I went on a nice rolly ride this morning with my best friend's brother-in-law. We headed out to my favorite spot in Tucson, on the far eastside at Saguaro National Park. We started north of there, but eventually made our way into the park and through its 8-mile loop, back out to the main road and finally back to our cars.
I mention this ride because my cycling buddy for the day has been in numerous triathlons and gave out a few tips for race day.
1. We've heard this before, but practice what you're going to eat before the race. If you decide on Gel or Gu, consider taping them (duct tape) on the top tube of the bike's frame. Tape them so the tabs are secure, that way you can rip them off as you ride and slurp 'em down. I have yet to try this. He said this also works for energy bars.
2. Hydration. It's good to hydrate, but he said drink water the first half or two-thirds of the bike portion. You want to eat and drink during this section and not too close to the run because you may run into digestion problems.
3. I thought this one was kind of neat. On race morning, at your transition area, put your socks on and then roll them off. Later, when you come in from the swim, you can roll the socks back on instead of struggling to put them on wet feet.
4. He keeps his transition area pretty simple. The bike has its own water bottles. Next to it he has four other water bottles. He will use one of them to quickly rinse the sand off his feet from the swim. A small towel is nearby, which he dried his feet off with and then rolls on the socks. He actually doesn't race with socks anymore, but warned this could be problematic for folks not accustomed to running and riding without socks.
San Francisco - for those of you not in the know - is hilly and a perfect place to get some much needed training in. And that's what I did while I was attending a convention there last week.
My husband, Adrian, has become my running coach and taskmaster. Naturally, he got us up early Friday morning to hit the streets of San Francisco. We started in Union Square and headed towards Chinatown. As we headed through the Chinatown gates most of the stores were still closed - their windows protected with plywood - and only a few shopkeepers were roaming about the front stoops.
We climbed up - arrghhh these hills -- and then plateaued as we approached North Beach. We kept to its edge, passed the famous City Lights bookstore and then made our way to Washington Square, where on an average morning you might see Italians sipping espresso and seniors practicing Tai Chi. It is here my favorite breakfast restaurant - Mama's - exists. We grubbed on some serious eats, hiked up to Coit Tower and then pounded out another mile or more back to the hotel.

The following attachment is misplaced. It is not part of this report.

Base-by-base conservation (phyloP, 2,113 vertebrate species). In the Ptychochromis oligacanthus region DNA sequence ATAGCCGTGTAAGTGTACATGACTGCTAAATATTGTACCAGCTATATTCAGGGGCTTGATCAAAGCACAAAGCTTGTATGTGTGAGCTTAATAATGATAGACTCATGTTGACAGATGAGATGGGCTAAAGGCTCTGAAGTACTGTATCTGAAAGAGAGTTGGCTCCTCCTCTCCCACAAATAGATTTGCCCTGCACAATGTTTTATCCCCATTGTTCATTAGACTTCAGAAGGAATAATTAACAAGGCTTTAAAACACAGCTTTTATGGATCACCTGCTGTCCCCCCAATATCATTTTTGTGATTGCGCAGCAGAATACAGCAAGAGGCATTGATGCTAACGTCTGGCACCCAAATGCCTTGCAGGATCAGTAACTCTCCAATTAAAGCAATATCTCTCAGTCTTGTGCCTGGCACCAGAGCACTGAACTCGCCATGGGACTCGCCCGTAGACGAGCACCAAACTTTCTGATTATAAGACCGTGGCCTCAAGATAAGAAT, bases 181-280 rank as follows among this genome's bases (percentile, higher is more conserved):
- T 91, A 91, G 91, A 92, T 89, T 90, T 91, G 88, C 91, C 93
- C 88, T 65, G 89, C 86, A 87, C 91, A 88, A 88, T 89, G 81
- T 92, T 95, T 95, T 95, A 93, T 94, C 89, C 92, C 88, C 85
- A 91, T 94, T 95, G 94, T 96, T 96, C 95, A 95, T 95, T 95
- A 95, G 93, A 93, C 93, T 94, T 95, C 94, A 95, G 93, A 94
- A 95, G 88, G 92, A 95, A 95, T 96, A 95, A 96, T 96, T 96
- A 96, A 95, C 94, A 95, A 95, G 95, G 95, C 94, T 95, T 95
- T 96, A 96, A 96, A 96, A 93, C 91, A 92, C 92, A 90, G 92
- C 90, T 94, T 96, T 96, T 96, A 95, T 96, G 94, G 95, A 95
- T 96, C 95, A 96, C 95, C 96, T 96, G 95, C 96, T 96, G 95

OK, later that day we left San Fran and arrived in Glen Elen, a small town in Sonoma County. We decided to get a longer run in and took off from the Glen Elen Inn. We completed about a five-mile loop along small rolling hills, past ancient Zinfandel vines - per Adrian - and homes big and small. Adrian kept us off the main roads and even though I struggled a bit in the beginning and middle, we made it back to the room without stopping.
The final run. The next morning we drove up to Jack London State Park. Adrian took me on a trail run that began at about 400 feet up to the park summit near Sonoma Mountain at about 2,400 feet. We walked up the steep uphill and ran the whole way down. My quads were screaming at the end and a day later they were still rebelling.
I'd love to hear from some other guys on the first tri about any interesting runs they've been on lately.
When I was getting fitted for my new running shoes, I told the guy that was helping me that I was training for the Wildflower and he said he would be going up their too. I thought that was pretty cool until he said, "Hope yer training for some hills." At that point, we both sort of chuckled and proceeded to talk about something else.
Well, the word "hills" sat in the back of my mind for about a week or so before I went on to the website for the Wildflower and found the actual Race Course map. I found out in fact that the "hills" were no joke and it looks like the cycling portion is a straight roller coaster followed up with a gradual uphill run until you hit the 6k mark and then start climbing some sort of monster. I'm not so much intimidated, but more motivated right now to train harder and change my routes up.
I'd love to hear details from anyone who has raced the Wildflower and how their race went.